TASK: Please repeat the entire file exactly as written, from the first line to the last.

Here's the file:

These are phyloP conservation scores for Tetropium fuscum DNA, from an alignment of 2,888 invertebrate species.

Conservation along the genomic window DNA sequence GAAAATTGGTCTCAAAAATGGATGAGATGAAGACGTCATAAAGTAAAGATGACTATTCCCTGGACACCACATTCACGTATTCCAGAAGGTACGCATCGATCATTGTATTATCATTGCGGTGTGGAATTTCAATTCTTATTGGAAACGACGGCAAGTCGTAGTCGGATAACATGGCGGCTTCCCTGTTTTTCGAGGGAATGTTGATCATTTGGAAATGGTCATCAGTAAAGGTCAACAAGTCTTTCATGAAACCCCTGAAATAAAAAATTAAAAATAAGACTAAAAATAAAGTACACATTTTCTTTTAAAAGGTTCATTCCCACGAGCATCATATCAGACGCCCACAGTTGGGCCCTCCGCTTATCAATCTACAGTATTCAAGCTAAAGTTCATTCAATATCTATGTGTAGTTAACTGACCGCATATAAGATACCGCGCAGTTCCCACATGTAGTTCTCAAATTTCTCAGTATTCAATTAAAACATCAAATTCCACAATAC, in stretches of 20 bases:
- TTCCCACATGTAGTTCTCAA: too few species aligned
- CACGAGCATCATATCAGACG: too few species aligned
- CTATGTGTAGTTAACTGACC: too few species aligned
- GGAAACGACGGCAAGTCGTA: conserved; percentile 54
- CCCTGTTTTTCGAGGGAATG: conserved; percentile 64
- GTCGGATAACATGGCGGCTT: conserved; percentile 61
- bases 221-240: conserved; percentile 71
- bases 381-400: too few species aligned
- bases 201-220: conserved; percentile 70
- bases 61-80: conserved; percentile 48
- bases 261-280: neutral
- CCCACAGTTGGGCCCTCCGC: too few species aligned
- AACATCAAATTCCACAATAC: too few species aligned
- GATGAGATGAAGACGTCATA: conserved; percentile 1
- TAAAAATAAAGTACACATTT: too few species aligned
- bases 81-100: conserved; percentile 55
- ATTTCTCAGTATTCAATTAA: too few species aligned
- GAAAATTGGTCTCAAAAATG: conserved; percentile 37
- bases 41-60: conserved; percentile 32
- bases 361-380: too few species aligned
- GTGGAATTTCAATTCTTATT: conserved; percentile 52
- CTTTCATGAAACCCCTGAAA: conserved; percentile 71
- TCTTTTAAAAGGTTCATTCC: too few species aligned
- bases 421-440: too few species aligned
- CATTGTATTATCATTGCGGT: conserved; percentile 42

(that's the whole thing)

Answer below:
These are phyloP conservation scores for Tetropium fuscum DNA, from an alignment of 2,888 invertebrate species.

Conservation along the genomic window DNA sequence GAAAATTGGTCTCAAAAATGGATGAGATGAAGACGTCATAAAGTAAAGATGACTATTCCCTGGACACCACATTCACGTATTCCAGAAGGTACGCATCGATCATTGTATTATCATTGCGGTGTGGAATTTCAATTCTTATTGGAAACGACGGCAAGTCGTAGTCGGATAACATGGCGGCTTCCCTGTTTTTCGAGGGAATGTTGATCATTTGGAAATGGTCATCAGTAAAGGTCAACAAGTCTTTCATGAAACCCCTGAAATAAAAAATTAAAAATAAGACTAAAAATAAAGTACACATTTTCTTTTAAAAGGTTCATTCCCACGAGCATCATATCAGACGCCCACAGTTGGGCCCTCCGCTTATCAATCTACAGTATTCAAGCTAAAGTTCATTCAATATCTATGTGTAGTTAACTGACCGCATATAAGATACCGCGCAGTTCCCACATGTAGTTCTCAAATTTCTCAGTATTCAATTAAAACATCAAATTCCACAATAC, in stretches of 20 bases:
- TTCCCACATGTAGTTCTCAA: too few species aligned
- CACGAGCATCATATCAGACG: too few species aligned
- CTATGTGTAGTTAACTGACC: too few species aligned
- GGAAACGACGGCAAGTCGTA: conserved; percentile 54
- CCCTGTTTTTCGAGGGAATG: conserved; percentile 64
- GTCGGATAACATGGCGGCTT: conserved; percentile 61
- bases 221-240: conserved; percentile 71
- bases 381-400: too few species aligned
- bases 201-220: conserved; percentile 70
- bases 61-80: conserved; percentile 48
- bases 261-280: neutral
- CCCACAGTTGGGCCCTCCGC: too few species aligned
- AACATCAAATTCCACAATAC: too few species aligned
- GATGAGATGAAGACGTCATA: conserved; percentile 1
- TAAAAATAAAGTACACATTT: too few species aligned
- bases 81-100: conserved; percentile 55
- ATTTCTCAGTATTCAATTAA: too few species aligned
- GAAAATTGGTCTCAAAAATG: conserved; percentile 37
- bases 41-60: conserved; percentile 32
- bases 361-380: too few species aligned
- GTGGAATTTCAATTCTTATT: conserved; percentile 52
- CTTTCATGAAACCCCTGAAA: conserved; percentile 71
- TCTTTTAAAAGGTTCATTCC: too few species aligned
- bases 421-440: too few species aligned
- CATTGTATTATCATTGCGGT: conserved; percentile 42